Preaching & Postmodernism Part 1

There are many happenings within our culture that falls under the banner of postmodernism and it’s something I think is important for us to talk about within the Body of Christ because the radical relativism in our culture is a direct challenge to the Christian Gospel.

Albert Mohler Jr in giving a definition of postmodernism suggests, “We might best describe postmodernism as a mood (rather than a movement or a methodology) that sets itself apart from the certainties of the modern age.” (He is not Silent pg116)

Postmodernism argues that truth is socially constructed, plural and innacessible to universal reason. But Christianity says that truth is established by God, known to us through God’s self-revelation in Scripture, it’s eternal, fixed and universal.

There are 5 key elements to why postmodernism is what it is, that we need to be aware of:

  1. Death of the Metanarrative – The Gospel is the ultimate metanarrative (Universal truth). Since postmodernists believe truth is socially constructed then absolute truth must be resisted at all costs. Christianity has at the core the metanarrative of redemption. The Biblical account includes creation, the fall of mankind, the redemption of sinners through the substitutionary work of Christ and finally the promise of eternal destiny with God forever in glory as well as the eternal punishment of the unsaved.
  2. Demise of the TextIf the great metanarratives are dead then the great texts behind these metanarratives must be dead as well, including the bible. Because the Bible represents a threat to the rise of the feminist, liberation, homosexual and other like-interest groups then the the bible’s truths must be deconstructed to fit their ideology. Albert Mohler says, “The Bible too is subjected to radical interpretation, often with little or no regard for the plain meaning of the text or the clear intention of the human author. Texts that are not pleasing to the postmodern mind are rejected as oppressive, patriarchal, heterosexist, homophobic, or deformed by some other political or ideological bias. The authority of the text is denied in the name of liberation, and the most fanciful and ridiculous interpretations are celebrated as “affirming” and thus “authentic”.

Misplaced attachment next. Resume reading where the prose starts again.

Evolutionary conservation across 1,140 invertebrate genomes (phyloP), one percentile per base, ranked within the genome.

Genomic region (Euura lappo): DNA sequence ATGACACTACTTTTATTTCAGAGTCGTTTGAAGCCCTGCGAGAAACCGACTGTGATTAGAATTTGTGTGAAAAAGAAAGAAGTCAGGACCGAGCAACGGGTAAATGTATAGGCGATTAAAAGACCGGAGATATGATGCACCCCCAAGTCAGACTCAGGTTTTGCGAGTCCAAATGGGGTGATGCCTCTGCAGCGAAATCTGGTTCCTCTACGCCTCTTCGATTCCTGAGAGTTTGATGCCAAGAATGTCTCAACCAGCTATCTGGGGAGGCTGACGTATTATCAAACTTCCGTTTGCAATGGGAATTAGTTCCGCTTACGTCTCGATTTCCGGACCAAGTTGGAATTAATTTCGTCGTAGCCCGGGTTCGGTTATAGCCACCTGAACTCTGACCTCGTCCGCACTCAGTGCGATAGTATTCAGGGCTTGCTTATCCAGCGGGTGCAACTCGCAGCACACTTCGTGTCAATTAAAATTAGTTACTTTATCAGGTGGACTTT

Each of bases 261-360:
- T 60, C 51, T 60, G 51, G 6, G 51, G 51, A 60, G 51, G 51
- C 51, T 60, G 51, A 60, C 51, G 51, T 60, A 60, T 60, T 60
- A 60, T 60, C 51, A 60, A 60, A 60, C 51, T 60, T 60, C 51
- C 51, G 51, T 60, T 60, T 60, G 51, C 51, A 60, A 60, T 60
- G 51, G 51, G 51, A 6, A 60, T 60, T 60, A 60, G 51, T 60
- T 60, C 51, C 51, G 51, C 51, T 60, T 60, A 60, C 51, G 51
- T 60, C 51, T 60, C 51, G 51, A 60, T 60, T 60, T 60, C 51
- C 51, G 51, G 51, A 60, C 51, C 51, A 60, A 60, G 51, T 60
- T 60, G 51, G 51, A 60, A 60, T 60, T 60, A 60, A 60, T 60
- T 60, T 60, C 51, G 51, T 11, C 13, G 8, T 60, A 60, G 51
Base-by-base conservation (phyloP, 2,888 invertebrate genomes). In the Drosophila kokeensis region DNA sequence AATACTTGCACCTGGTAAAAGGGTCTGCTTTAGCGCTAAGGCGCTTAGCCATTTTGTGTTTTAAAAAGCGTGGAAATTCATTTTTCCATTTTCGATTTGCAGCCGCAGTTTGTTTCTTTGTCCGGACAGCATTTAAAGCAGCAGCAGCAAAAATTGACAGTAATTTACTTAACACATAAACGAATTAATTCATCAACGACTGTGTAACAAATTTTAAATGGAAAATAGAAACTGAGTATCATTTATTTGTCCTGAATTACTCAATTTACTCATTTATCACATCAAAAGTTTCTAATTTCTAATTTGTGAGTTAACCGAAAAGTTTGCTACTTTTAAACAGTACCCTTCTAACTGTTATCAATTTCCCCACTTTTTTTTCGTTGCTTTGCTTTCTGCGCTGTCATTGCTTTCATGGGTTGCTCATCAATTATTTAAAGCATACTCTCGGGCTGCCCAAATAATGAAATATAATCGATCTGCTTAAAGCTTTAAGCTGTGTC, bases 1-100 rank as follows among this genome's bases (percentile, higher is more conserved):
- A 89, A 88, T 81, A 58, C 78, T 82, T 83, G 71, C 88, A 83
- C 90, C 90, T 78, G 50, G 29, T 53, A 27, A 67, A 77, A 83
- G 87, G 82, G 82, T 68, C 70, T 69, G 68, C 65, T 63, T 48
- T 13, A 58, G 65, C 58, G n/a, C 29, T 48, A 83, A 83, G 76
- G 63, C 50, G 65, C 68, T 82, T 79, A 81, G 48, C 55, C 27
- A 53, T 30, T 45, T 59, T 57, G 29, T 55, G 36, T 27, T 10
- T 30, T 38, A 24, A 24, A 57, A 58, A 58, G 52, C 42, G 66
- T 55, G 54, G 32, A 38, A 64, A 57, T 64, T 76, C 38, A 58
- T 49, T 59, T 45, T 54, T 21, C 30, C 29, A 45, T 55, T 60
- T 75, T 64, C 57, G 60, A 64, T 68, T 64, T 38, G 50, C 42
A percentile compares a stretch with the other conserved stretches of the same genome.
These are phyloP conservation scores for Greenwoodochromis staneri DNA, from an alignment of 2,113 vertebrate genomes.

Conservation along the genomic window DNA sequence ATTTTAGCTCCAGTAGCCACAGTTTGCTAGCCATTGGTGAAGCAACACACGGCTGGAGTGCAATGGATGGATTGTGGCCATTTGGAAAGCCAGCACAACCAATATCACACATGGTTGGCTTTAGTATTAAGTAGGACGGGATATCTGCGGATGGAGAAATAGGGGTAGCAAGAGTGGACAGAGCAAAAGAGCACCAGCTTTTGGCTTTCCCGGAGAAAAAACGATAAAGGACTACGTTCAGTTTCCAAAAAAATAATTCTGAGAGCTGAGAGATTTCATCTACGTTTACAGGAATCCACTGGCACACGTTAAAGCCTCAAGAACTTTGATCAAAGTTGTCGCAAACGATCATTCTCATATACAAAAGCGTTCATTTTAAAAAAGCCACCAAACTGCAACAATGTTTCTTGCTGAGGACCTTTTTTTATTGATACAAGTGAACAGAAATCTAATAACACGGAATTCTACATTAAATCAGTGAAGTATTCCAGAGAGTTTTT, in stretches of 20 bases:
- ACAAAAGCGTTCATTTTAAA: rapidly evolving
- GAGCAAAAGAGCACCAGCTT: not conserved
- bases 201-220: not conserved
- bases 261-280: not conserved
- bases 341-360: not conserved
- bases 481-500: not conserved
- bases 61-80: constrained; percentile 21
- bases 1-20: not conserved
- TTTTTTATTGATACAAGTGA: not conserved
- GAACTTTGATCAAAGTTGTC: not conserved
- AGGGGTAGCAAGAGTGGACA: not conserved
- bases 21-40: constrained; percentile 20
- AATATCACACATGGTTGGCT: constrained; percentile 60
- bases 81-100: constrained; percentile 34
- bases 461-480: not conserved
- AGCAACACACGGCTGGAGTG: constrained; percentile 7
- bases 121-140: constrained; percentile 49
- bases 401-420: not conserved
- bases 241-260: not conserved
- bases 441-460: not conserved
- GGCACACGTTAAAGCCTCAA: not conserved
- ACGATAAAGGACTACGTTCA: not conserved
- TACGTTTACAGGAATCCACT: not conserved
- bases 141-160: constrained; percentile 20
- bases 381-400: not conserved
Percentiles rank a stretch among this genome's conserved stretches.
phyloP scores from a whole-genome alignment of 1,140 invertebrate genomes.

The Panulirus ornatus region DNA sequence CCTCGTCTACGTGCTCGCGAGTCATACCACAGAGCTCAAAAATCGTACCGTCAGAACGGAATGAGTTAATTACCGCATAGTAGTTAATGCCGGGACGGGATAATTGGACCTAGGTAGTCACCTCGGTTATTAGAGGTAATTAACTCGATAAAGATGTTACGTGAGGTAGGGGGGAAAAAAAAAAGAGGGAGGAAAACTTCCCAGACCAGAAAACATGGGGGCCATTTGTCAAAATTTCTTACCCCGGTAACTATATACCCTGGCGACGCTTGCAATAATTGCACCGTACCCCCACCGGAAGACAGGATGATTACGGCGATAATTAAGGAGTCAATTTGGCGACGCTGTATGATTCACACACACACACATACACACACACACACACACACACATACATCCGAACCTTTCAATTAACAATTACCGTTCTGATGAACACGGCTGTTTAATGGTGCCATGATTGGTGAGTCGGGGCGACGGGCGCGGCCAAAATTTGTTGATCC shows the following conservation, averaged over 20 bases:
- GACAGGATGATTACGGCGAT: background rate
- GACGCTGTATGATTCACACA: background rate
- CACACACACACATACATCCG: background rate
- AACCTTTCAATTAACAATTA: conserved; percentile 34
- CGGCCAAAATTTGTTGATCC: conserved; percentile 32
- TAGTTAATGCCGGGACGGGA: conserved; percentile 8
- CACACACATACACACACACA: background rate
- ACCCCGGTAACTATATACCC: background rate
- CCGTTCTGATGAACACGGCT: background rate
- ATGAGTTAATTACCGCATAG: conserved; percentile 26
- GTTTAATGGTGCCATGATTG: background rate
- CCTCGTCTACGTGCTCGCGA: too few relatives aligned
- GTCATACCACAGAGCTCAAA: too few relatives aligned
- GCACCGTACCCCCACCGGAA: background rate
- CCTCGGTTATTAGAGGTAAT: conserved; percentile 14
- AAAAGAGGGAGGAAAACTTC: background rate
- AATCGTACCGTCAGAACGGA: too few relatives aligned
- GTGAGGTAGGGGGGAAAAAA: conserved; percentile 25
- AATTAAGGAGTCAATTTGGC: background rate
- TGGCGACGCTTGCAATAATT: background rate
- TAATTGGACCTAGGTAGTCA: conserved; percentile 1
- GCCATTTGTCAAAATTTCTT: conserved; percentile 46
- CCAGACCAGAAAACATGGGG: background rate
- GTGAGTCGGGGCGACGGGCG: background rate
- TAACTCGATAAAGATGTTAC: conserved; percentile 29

3. Dominion of Therapy – Categories such as ‘sin’ are rejected as oppressive and harmful to self-esteem so preachers don’t talk about sin in such a way that will convict people to acknowledge their sin. More and more preachers are hoping their therapeutic approach to ministry will enable people to feel so good about themselves that they will want to sign up to wholeness without passing through the twin towers of repentance and redemption.
  4. Decline of Authority – Doctrines, traditions, creeds, and confessions – all these are to be rejected and charged with limiting self-expression and representing oppressive authority. Preachers are tolerated so long as we don’t inject divine authority and claims of absolute truth into our sermons. Preachers have to be more like Dr Phil then the Apostle Paul.
  5. Displacement of Morality – In postmodernism everything is permitted and alternative lifestyles are celebrated. There is a reversal of morals which sees homosexuality as liberation and homophobia a ‘sin’.

How is the Gospel Preacher to respond to the challenges of postmodernism? Check out tomorrows blog on the role of Bible preaching in a postmodern environment.

Lead the Change!

3 Responses to “Preaching & Postmodernism Part 1”

  1. Jared Grant Says:

    Great blog mate…

    If our dictrines about God are set in stone where is the place for mystery and awe?

    Is a self revealing God still revealling himself?

    • Corey Turner Says:

      Thanks Jared for the question:

      Deut 4:2; 12:32; Prov 30:5-6 and Rev 22:18-19 outline that the canon of Scripture is closed. We have no need for any new book of the bible or extra knowledge because we already have all we need for faith and godliness. If there were some knowledge we desperately needed, God would not have waited some 2,000 years to reveal it while his people sat in the darkness of partial knowledge.

      There is certainly mystery and awe to how God works but he will not violate his word. Jesus said, “Heaven and earth will pass away but my word will remain forever.” The doctrine of revelation teaches us that God has disclosed himself and without him doing so, we would be hopelessly ignorant and lost. God is still revealing himself to people today but his revelation will not violate the canon of Scripture which has been given to us in complete form.

      2 Timothy 3:16 tells us, “All scripture is inspired by God and is profitable for teaching, rebuke, correction and for training in righteousness that the man of God may be competent, equipped for every good work.” We have everything we need in the word of God as the foundation of our faith. Paul said in 1 Cor 2:2 that he decided to know nothing among the Corinthians except Christ and him crucified (Gospel). Paul stuck with the Gospel and he models to us what we should do to…and when we preach the gospel, signs and wonders will accompany.


  2. Jared Grant Says:

    Can we embrace awe and mystery as A means to preach the Gospel?

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